Cabinet Approves $270,000 For Prison Reforms In South Sudan

The government points out infrastructural challenges, insecurity, budget constraints and other political problems that hinder efforts to prioritise the improvement of the prisons in the country. [AFP, Tony Karumba]Dr. Barnaba Marial Benjamin, government spokesperson told the press after the council of the Ministers meeting that the approval came after the issue was endorsed in the Council’s resolution number 12 last week.

Marial said the amount was approved “for quick reforms of the prisons like for women prisons and the treatment of mentally ill individuals in the prisons.”

South Sudan prisons have repeatedly stood a prey to human right activists for having unfavorable conditions for in mates.

Reports by activists have repeatedly cited some of the prisons in the country have no separate facilities for women and children. Others have been reported to contain both children and women and others do have inadequate health facilities, a situation that tantamount to high scale of human rights violation in the country.

In 2012, the Human Rights Watch launched an investigative report depicting the status of human rights in South Sudan prisons.

The 105-page report titled “Prison Is Not for Me: Arbitrary Detention in South Sudan”, documents violations of due process rights, patterns of wrongful deprivation of liberty, and the harsh, unacceptable prison conditions in which detainees live.

During the launch, South Sudan Vice President Dr Riek Machar said that the report will help his government in soliciting for suitable solutions to address the challenges facing the prisons department.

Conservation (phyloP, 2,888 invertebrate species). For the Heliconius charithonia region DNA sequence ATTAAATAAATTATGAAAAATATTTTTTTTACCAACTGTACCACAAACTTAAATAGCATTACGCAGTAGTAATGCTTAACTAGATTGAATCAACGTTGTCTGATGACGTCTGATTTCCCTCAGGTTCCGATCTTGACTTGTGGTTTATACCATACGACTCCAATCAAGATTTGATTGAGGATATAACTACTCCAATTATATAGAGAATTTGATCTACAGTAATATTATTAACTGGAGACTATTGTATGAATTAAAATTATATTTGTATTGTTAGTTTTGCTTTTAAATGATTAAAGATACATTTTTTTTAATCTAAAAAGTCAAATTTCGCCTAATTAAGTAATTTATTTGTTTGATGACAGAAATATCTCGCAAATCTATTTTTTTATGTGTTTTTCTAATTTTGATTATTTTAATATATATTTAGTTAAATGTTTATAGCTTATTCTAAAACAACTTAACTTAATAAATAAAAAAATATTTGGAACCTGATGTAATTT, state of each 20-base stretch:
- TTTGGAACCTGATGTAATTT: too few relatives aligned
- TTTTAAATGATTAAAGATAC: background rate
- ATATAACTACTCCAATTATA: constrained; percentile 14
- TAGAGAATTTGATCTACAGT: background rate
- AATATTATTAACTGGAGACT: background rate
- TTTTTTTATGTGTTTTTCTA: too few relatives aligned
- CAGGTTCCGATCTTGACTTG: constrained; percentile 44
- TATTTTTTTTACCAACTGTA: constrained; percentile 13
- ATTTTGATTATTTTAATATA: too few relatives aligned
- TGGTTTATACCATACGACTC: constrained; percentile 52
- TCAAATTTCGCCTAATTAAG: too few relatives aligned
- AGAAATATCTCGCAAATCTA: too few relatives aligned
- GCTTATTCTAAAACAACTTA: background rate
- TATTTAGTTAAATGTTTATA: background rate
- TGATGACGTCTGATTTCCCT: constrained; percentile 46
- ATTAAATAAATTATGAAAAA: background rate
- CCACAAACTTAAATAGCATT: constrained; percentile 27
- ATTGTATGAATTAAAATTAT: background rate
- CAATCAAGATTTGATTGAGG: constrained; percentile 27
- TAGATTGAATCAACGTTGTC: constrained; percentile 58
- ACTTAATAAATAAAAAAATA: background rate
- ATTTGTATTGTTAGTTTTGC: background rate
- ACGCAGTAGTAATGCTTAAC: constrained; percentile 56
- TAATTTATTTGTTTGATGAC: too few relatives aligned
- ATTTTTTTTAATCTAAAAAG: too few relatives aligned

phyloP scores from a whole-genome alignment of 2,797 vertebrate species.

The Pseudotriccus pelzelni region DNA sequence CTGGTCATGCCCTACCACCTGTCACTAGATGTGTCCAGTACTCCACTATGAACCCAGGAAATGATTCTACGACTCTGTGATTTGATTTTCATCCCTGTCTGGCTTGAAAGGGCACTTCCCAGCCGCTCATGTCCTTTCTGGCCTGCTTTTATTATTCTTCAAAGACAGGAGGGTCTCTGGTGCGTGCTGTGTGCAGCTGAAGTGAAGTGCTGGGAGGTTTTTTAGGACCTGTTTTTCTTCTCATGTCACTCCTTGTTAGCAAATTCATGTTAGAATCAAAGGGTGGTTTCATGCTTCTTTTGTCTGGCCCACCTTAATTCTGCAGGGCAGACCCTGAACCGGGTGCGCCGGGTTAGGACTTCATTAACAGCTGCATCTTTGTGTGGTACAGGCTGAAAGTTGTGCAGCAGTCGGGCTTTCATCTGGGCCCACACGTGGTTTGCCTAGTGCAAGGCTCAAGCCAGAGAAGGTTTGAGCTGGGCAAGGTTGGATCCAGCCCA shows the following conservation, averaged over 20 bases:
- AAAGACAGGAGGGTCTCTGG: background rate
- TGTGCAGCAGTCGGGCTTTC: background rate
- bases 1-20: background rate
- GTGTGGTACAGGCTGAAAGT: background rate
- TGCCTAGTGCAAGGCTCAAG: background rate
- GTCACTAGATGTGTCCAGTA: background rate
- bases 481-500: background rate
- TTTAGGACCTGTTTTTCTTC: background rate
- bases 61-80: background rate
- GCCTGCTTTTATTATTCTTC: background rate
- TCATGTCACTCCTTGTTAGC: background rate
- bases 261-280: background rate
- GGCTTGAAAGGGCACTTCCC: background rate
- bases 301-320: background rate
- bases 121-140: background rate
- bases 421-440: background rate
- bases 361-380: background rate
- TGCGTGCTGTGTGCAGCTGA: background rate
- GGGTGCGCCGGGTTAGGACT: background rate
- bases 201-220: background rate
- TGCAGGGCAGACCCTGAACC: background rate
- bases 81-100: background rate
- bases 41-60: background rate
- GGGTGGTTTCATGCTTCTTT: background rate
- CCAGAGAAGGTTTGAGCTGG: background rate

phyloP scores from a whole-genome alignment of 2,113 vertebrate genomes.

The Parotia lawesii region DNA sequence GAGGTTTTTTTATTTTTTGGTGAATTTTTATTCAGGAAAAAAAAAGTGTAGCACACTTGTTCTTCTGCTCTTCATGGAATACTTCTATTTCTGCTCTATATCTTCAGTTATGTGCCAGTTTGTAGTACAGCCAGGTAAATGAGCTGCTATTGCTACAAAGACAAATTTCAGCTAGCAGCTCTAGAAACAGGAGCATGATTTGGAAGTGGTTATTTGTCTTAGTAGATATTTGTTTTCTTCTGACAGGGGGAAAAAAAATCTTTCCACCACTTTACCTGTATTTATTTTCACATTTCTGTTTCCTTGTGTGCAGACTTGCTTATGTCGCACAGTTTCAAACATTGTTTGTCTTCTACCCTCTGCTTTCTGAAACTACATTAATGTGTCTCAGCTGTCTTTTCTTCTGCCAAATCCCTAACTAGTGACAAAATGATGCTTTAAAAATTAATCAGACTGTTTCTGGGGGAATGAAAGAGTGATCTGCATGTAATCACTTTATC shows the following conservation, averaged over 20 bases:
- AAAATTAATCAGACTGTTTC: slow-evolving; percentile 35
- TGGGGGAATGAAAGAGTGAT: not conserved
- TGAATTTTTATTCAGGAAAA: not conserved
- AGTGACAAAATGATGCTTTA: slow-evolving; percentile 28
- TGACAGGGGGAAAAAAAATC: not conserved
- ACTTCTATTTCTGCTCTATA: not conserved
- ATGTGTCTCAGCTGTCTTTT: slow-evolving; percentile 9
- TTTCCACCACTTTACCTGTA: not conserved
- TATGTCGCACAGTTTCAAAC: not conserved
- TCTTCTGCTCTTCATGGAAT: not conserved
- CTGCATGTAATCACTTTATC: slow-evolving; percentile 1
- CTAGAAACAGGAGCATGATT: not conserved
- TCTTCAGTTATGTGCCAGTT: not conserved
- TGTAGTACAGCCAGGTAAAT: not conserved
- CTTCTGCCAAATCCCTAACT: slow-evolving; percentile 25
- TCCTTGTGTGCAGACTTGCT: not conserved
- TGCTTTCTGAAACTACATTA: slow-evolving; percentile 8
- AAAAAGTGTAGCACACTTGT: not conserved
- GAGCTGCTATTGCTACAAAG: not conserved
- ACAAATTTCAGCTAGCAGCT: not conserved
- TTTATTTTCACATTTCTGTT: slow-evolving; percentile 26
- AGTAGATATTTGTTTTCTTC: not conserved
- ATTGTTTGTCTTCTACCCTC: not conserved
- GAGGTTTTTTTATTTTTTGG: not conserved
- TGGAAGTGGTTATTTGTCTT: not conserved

The research was carried out in twelve of the country’s 79 prisons during a 10-month period before and after South Sudan’s independence in areas with the largest prison populations.

It revealed that, a third of South Sudan’s prison population of approximately 6,000 has not been convicted of any offense or in some cases even charged with one, but are detained, often for long periods, waiting for police, prosecutors, and judges to process their cases.

The vast majority of detainees have no legal representation, because they cannot afford a lawyer and South Sudan has no functioning legal aid system, adding that Judges pass long sentences and even condemn to death people who, without legal assistance, were unable to understand the nature of charges against them or to call and prepare witnesses in their defense.

The government pointed out infrastructural challenges, insecurity, budget constraints and other political problems that hinder government’s efforts to prioritise the improvement of the prisons in the country.

Human Rights Watch interviewed more than 250 inmates and a range of justice officials, correctional officers, police, prosecutors, and traditional authorities.

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